WATERTOWN — In an effort to avoid one illness, some people in the north country are wallowing in another.
A soldier stationed at Fort Drum and his family recently came under heavy criticism after standing in line at a Watertown business without wearing masks. Steve (he requested that his last name not be made public), his wife and 2-year-old son were waiting to buy some desserts at Cowlick Ice Cream on the evening of July 24.
In an article published July 31 by the Watertown Daily Times, Steve said he was unaware that he and his family members would need to wear face coverings once they arrived at the service window. So they didn’t bring their masks when they decided to make this trip for ice cream.
Steve, his wife and child were standing a safe distance from everyone else in line. He didn’t see any signs mandating face coverings on previous visits to Cowlick, so he didn’t believe his family needed them this time around.
While in line on July 24, though, Steve’s wife observed an alert requiring masks. Steve said he intended to ask about masks once the family ahead of them made their purchase. If the people operating Cowlick didn’t want to serve Steve’s family unless they wore them, he said he would understand.
But a member of the family standing in front of them took exception to their lack of face coverings. Steve said she complained about the situation and gave them a “mean look.”
Steve made a snarky comment of his own, which he admitted was inappropriate. The woman became verbally abusive, and Steve’s wife suggested they leave. As Steve was putting his son in a car seat, another member of the other family removed her mask and spit in his direction.
Cowlick Ice Cream owner Barbara Speary and her daughter, Jennifer Hilpl, didn’t believe that Steve and his family were treated well by these other customers. So they used social media to contact them. They offered Steve, his wife and son some gift certificates and a gift basket.
Hilpl witnessed the encounter after pulling into the shop’s parking lot. Members of the other family were “rude and nasty,” she said. It disgusted Hilpl to see people treat a family with a young child this way.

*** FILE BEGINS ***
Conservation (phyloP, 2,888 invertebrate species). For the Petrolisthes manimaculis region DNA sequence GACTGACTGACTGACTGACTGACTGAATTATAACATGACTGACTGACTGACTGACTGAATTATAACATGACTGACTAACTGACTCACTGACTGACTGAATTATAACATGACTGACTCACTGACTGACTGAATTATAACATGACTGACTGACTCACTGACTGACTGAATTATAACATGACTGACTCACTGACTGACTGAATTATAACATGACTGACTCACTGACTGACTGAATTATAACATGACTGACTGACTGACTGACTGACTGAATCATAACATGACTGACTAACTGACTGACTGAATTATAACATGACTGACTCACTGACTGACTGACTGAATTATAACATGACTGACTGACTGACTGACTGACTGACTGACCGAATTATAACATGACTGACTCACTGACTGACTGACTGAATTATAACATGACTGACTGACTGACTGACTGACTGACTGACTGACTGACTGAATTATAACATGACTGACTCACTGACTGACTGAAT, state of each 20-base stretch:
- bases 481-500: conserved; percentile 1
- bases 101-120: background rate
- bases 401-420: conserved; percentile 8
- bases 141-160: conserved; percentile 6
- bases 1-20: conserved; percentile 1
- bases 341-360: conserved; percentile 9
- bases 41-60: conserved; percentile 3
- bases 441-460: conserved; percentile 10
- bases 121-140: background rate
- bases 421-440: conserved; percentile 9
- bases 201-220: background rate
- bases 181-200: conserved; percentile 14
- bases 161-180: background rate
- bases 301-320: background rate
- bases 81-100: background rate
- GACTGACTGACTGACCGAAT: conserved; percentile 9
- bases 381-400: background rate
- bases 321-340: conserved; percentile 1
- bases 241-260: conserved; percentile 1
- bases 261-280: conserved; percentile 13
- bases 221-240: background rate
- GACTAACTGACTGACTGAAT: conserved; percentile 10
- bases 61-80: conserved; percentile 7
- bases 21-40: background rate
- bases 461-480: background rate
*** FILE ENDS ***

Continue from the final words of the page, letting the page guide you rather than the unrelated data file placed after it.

Speary and Hilpl made a gracious gesture. They wanted to do right by Steve’s family, and it reflects well on them as local merchants to care about the impression that something so ugly and unnecessary would make.
This incident highlights a disturbing trend in our society. Mind you, it’s an ancient phenomenon. But it has found new life in this health care crisis.
Many Americans have become divided — and combatively so — over the merit of wearing face coverings. Those who promote the value of masks are dumbfounded that this has somehow turned into a matter of debate.
And I join them in taking this stance. As I wrote last week, medical experts overwhelmingly support wearing face coverings (along with social distancing) as the best protection against spreading the coronavirus while out in public. The points made against masks have been thoroughly debunked; a reasonable argument opposing them simply doesn’t exist.
So members of the pro-mask faction have science and common sense on their side. There is no question they are telling the truth.
But some of them have crossed the line in advocating their position. While professing to care about our physical health, they express little concern about our civic health.
These people use the issue of donning face coverings to exert their sense of self-righteousness. This troubling urge often overcomes any interest they have in public safety.
Americans have always split over contentious matters — it’s in our DNA. And these divisions drive how we practice democracy. So disagreements over important questions are vital to our progress as a society.
Unlike in previous eras, however, we’re unable to function in so many crucial ways because virtually anything now becomes a topic of dissent. We take more comfort in belittling our perceived adversaries than we do in accomplishing essential tasks in spite of them.
Among the mask-wearing, holier-than-thou crowd are those who want to publicly bask in their self-proclaimed moral superiority. There’s ample evidence this will not lead to a productive result.